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    1. Hello Satu and thank you for your kind welcome back. Glad you enjoyed a few of the photos from Turkey where we saw some fascinating things.

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  11. What a great trip you had in Turkey. I love reading your stories and your 'Fairy Chimneys' look wonderful. Thank you for sharing these beautiful pictures with us.

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    1. Still feeling a bit tired from so much travelling, but happy that the trip went well. The area in Cappadocia with the fairy chimneys is an amazing landscape.

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  12. wow im really jealous...i have never been and also some ancestores were from trukey..great amazing shots

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    1. That is interesting Sharon, which part of Turkey did they come from?

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  13. I'm pleased you had such a wonderful trip, Rosemary - and to such an ancient and fascinating place. I look forward to hearing about the fairy chimneys, they look amazing.

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    1. When we first saw the landscape in Cappadocia we were stunned by it - nothing like we have ever seen before.

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  14. Lovely photos. Thank you for sharing your trip. *sigh*

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    1. Thanks Val - glad you enjoyed seeing them.

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  15. I love the fairy chimneys too! My great aunt's husband was half Turkish, but died in WW1 within months of their marriage - she spent the rest of her life travelling in Eastern Europe. Recapturing memories, perhaps.

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    1. When you hear of tragic stories like that it makes you realise how fortunate your own life has been.
      I wrote here - http://wherefivevalleysmeet.blogspot.co.uk/2011/07/remembering-vera-maschova-oreste.html - about something similar to your great aunt's story.

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  16. Looking forward to seeing more photos of the fairy chimneys.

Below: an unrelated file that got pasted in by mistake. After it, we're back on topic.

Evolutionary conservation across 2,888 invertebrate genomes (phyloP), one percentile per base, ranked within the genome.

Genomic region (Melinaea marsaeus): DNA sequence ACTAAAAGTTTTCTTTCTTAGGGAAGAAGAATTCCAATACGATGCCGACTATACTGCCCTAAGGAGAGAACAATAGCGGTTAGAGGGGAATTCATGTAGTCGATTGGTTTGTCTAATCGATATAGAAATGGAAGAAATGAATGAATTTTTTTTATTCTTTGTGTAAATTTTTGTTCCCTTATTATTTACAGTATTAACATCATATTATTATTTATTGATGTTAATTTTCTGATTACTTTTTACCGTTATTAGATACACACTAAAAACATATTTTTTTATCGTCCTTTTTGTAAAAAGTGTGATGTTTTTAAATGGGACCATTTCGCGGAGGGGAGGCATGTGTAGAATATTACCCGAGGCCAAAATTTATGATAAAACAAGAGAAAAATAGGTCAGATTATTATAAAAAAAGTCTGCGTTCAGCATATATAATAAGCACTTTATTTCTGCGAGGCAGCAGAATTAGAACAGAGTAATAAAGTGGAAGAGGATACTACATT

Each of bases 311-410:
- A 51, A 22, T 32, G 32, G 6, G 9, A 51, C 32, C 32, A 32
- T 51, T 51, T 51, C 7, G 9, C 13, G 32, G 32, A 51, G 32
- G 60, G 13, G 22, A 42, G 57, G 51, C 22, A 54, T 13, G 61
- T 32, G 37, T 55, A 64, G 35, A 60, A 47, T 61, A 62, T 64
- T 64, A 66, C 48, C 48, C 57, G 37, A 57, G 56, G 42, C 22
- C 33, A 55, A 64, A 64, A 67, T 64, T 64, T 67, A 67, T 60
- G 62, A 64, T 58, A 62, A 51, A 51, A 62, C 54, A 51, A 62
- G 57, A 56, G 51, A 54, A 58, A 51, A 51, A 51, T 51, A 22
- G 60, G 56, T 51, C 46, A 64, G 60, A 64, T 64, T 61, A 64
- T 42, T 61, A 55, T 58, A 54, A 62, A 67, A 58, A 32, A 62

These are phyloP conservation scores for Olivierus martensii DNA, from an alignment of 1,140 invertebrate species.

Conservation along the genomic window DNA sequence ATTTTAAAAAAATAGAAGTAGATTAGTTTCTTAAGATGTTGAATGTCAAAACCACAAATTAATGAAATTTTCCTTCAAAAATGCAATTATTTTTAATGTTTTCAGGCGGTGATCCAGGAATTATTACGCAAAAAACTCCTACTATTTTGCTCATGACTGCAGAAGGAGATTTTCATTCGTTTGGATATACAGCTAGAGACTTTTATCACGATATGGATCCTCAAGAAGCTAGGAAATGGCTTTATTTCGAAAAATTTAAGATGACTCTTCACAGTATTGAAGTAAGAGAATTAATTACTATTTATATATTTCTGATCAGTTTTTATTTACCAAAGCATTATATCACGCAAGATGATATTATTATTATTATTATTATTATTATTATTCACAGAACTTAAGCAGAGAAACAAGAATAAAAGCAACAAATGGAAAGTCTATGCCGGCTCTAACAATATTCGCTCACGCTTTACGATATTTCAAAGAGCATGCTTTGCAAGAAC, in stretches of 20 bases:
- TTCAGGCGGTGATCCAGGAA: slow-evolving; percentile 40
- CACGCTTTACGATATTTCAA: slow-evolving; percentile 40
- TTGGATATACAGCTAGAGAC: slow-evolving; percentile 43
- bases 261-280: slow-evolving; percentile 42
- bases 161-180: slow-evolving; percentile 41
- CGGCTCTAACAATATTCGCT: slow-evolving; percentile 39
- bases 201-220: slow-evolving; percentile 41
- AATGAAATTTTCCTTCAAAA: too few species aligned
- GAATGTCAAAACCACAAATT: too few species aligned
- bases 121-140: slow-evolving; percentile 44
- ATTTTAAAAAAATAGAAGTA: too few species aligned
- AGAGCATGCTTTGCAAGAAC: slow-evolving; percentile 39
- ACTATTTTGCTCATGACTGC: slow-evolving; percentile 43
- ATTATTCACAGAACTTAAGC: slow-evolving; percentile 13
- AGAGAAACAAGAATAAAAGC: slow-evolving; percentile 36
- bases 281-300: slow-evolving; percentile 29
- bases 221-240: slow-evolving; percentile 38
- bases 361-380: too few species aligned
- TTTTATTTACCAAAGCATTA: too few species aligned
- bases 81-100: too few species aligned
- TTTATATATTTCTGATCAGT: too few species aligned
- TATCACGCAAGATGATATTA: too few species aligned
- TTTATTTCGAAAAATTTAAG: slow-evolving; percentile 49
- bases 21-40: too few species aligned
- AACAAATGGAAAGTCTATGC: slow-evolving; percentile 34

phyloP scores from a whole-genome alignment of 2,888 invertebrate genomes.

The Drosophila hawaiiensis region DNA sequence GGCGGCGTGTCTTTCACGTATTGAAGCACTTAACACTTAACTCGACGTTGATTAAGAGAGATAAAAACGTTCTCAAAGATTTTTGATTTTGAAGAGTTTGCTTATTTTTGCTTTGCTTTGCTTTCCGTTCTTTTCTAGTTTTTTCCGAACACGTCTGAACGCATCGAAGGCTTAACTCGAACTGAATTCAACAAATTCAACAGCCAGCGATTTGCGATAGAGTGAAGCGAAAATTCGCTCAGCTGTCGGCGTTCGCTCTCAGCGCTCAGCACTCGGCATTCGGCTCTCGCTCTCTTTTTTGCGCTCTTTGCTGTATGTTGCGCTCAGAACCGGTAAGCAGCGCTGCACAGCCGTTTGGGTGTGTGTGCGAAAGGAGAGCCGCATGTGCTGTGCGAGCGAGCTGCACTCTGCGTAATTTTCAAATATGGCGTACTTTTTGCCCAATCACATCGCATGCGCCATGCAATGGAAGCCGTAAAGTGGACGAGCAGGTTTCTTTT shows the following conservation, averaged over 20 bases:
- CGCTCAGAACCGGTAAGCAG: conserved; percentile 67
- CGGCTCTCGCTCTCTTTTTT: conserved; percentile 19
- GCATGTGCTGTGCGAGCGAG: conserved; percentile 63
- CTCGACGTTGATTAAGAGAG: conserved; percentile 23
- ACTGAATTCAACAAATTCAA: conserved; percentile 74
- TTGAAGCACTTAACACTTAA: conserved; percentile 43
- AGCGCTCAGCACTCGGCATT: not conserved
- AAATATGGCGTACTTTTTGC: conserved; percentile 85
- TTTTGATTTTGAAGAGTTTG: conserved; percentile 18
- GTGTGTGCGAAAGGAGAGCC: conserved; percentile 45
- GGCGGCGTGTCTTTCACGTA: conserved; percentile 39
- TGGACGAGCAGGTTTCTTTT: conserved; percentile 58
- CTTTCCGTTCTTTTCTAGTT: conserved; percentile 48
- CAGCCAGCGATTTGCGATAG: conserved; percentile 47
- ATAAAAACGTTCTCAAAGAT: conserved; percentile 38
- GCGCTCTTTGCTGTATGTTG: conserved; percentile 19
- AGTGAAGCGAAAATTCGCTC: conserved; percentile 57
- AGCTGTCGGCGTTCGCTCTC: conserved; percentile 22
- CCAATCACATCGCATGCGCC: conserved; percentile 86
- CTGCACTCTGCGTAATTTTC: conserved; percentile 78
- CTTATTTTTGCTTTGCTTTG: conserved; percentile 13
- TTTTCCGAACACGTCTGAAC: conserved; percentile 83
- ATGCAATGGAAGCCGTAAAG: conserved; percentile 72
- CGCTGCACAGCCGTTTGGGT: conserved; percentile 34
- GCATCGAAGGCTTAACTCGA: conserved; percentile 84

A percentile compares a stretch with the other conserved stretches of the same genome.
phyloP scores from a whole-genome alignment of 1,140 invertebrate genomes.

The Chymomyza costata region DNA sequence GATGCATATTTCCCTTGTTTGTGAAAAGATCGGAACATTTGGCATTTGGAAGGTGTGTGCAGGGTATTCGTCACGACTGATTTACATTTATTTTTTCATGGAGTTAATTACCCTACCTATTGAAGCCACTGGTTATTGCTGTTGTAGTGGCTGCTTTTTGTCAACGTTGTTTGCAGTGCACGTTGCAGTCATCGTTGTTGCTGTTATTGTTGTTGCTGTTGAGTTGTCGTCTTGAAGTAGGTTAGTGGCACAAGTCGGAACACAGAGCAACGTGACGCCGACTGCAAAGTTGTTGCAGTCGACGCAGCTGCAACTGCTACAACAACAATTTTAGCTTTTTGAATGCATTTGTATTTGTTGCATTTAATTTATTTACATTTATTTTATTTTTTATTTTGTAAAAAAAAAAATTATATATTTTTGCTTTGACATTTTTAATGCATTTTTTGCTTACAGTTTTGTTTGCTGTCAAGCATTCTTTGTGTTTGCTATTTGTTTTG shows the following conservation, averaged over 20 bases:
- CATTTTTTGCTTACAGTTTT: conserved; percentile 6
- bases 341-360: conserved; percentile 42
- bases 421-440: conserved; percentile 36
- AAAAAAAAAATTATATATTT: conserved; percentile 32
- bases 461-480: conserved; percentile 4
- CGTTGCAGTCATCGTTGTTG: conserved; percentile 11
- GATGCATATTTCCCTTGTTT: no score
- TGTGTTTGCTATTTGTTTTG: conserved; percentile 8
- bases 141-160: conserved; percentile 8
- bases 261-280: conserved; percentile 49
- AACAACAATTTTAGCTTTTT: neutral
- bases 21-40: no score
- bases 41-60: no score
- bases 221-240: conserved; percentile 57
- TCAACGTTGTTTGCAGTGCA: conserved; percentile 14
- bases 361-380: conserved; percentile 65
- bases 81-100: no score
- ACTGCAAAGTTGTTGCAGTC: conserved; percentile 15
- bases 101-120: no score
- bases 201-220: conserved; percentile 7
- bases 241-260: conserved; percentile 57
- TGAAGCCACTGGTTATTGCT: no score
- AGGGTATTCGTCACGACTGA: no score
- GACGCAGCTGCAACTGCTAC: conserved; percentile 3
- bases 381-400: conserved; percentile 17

Sounds as if you had a wonderful time.
    Can't understand that Evil Eye or Devils Eye...have read about it, heard about it, but still don't understand people being so superstitious, and or, so frightened. Anyway that is what they believe in, as many cultures do :)

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    1. Protection against the Evil Eye is very big in Turkey - here it does not figure at all. I have bought an ornament back with me as the blue glass is very striking as it catches the sunlight whilst hanging in a window.

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  17. Dear Rosemary, Lovely photos. and it looks like you had good weather and were able to soak up some sun!
    You have whetted our appetites for more beautiful images and fascinating stories.
    Good to see you back blogging.
    Betty

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    1. Thank you Betty - it is good to reconnect with you again.
      Yes, the weather was perfect all day, everyday, so November is an excellent month to travel there.

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  18. Beautiful photos of stunning places...which I still have to visit , looking forward to seeing more. Wish you a nice and relaxing weekend.

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    1. There is so much that attracts your attention in Turkey - lots of interesting shapes and striking colours everywhere.

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  19. Hello Rosemary
    Happy Anniversary and may the fairy dust from the fairy chimneys cast magic and blessings on your life.